Friday, August 21, 2009

Justice and Kingship - Rav Itchie Mayer Morgenstern on Parshas Shoftim

Here is an excerpt from the English translation of Rav Itchie Mayer Morgenstern's "Toras Chochom" that he gave over this week on Parshas Shoftim. Below are links to the full English and Hebrew texts of Toras Chochom on Parshas Shoftim.
Justice is itself associated with Malchus / Kingship [since ‘dinah d’malchusa dinah’—the law of the land is the law].[1] During these days of repentance leading up to the Yomim Nora’im, each and every one of us must judge himself honestly to be able to crown Hashem as King over himself. The Maggid taught that one can see the outcome of his heavenly judgment on Rosh Hashanah by closely evaluating the quality of his Divine service here below. His own self-judgment of his Divine service, his own scrutiny of his thoughts and intentions during his Torah study and prayer, have a lot to teach him about what his judgment on high is like.

As the day of judgment draws near, we enter into the aspect of, “You shall make judges and officers in all your gates”—everyone is seized by fear and trembling of what is to come, since, “Who is considered righteous before You?” For this reason, the Torah teaches us at precisely this time to pursue “justice,” to follow the attribute of Malchus, “that you may live and inherit,” so that the Shechinah will bring us to make the yichud of the ultimate future—the “beautiful” yichud symbolized by the beis din yafeh.

..All that we have learned sheds light on the final subject of our parshah, that of eglah arufah: “If one be found slain in the land which Hashem your G-d gives you to possess it, lying in the field, and it be not known who has struck him... And they shall speak and say: ‘Our hands have not shed this blood, neither have our eyes seen it. Forgive, Hashem, Your people Yisrael, whom You have redeemed...”[1] But all of the Jewish people are responsible for one another—so how can the elders say that their hands did not shed this blood and their eyes did not see it? Rather, this comes to teach us that true repentance really does make it as though no sin ever occurred post facto. But this is only possible if one truly seeks out the Shechinah who waits for us to open our eyes and turn toward her.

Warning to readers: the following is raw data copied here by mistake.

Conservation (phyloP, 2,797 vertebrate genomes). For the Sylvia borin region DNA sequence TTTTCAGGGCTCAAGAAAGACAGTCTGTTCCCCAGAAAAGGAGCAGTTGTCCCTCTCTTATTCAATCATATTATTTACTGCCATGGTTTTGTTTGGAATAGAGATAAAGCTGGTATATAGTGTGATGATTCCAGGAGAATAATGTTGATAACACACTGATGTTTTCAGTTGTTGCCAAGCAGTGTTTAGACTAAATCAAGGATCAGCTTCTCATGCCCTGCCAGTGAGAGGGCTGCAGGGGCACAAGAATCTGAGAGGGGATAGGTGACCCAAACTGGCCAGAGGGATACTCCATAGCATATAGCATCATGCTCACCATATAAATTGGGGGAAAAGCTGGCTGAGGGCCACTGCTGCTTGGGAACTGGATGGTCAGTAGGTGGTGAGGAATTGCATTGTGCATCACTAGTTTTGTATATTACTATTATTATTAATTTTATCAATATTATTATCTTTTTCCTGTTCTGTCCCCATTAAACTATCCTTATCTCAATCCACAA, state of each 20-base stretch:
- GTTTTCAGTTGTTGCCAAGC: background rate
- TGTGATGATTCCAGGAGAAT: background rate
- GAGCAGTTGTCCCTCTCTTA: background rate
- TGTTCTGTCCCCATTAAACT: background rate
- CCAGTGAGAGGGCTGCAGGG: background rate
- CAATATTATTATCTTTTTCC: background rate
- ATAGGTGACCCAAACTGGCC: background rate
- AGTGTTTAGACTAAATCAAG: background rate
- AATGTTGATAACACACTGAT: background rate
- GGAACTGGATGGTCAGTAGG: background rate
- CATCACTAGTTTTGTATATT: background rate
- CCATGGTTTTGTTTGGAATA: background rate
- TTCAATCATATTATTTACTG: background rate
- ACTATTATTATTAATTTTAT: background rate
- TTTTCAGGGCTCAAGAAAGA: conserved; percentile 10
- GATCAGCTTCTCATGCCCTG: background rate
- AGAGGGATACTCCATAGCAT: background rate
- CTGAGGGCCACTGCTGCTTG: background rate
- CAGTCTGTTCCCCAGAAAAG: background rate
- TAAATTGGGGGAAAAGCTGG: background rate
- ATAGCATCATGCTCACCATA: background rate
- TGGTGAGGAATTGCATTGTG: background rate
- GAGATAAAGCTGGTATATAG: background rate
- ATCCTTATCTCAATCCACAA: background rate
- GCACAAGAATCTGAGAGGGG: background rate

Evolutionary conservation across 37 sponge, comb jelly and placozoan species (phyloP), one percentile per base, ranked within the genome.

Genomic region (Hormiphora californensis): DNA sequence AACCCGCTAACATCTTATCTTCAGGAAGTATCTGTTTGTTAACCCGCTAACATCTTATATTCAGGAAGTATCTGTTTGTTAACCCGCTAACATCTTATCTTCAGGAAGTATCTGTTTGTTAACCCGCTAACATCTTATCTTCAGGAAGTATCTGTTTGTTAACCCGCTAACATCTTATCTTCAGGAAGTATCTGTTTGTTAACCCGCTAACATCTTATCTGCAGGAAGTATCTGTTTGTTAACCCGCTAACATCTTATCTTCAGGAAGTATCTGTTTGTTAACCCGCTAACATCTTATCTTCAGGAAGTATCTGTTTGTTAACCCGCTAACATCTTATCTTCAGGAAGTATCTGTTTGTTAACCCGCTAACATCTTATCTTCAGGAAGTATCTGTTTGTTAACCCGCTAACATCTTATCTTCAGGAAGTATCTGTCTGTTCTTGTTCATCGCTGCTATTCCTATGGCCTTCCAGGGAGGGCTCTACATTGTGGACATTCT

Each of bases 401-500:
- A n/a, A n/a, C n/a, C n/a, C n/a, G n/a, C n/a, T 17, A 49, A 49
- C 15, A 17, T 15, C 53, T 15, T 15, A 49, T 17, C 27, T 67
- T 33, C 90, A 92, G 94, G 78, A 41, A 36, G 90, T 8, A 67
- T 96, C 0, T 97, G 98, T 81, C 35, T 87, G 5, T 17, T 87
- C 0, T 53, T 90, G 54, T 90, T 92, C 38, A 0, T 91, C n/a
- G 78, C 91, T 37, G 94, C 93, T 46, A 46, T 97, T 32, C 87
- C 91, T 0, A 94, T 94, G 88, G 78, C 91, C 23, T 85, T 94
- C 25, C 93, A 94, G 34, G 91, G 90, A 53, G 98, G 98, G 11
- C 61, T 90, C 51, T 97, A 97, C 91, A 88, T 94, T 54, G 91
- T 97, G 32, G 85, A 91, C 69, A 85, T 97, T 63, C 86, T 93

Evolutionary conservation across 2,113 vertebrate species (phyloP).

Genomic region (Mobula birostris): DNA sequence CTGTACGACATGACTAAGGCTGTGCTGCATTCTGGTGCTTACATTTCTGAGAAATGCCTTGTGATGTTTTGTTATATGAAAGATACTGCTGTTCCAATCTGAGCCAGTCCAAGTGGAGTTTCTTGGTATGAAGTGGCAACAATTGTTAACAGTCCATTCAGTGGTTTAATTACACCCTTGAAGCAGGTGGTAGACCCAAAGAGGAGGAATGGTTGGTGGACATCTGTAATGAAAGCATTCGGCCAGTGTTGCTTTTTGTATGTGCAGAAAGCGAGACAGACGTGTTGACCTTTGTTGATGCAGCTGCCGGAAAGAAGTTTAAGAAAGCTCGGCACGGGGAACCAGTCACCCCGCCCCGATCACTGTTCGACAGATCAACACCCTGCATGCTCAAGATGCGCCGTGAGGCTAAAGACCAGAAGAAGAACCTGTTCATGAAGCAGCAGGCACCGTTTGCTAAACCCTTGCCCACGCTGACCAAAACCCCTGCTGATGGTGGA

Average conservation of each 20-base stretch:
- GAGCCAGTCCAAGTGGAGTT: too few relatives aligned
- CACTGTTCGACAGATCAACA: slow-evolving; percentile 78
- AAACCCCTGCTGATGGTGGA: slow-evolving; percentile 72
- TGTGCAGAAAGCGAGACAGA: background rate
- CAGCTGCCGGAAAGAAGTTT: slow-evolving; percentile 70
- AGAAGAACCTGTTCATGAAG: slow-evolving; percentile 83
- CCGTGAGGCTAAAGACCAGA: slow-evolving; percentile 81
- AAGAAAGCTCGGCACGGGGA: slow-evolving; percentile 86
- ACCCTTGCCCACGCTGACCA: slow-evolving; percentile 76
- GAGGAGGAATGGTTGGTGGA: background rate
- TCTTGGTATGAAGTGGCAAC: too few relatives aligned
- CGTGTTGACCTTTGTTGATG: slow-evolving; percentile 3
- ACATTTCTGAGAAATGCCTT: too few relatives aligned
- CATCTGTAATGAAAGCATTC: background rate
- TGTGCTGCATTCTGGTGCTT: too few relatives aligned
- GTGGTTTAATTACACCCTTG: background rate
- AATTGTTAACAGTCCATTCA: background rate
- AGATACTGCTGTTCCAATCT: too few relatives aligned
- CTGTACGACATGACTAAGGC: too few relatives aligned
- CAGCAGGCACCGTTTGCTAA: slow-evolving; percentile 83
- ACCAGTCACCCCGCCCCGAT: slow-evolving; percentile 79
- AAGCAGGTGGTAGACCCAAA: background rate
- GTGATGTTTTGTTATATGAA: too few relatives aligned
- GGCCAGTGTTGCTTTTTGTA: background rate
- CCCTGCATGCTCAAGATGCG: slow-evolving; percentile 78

The vessels through which we can receive the light of Shechinah are generated by looking at the letters of the Torah themselves and by visualizing the Divine Names. We must work to see that there is nothing but Hashem, while at the same time never being complacent in Hashem’s presence, but always feeling the healthy fear of transgressing even the most minor halachah. We must repent fully for all of the commonplace infractions and spend this month of Elul investigating whether our deeds are in accordance with the Shulchan Aruch. This has been the practice of the Jewish people—to check their tefillin and mezuzos during Elul, which is only a reflection of the rigorous checking that we have to do into our own hearts and actions. At the same time, during this month the tzaddikim focused on Hashem’s thirteen attributes of mercy and on the Shechinah, and sought the greater purpose of revealing Hashem’s glory throughout all of the world, to activate the final redemption.
PDF of Toras Chochom on Shoftim in English
PDF of Toras Chochom on Shoftim in Original Hebrew

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Poor Man's Bread said...

is it possible to get toras chochom every week in email?

DixieYid (يهودي جنوبي) said...

Sure, send an e-mail to tc7(at) and ask to subscribe. Hatzlacha raba, gut Shabbos, & kol tuv!

Poor Man's Bread said...

thank u very much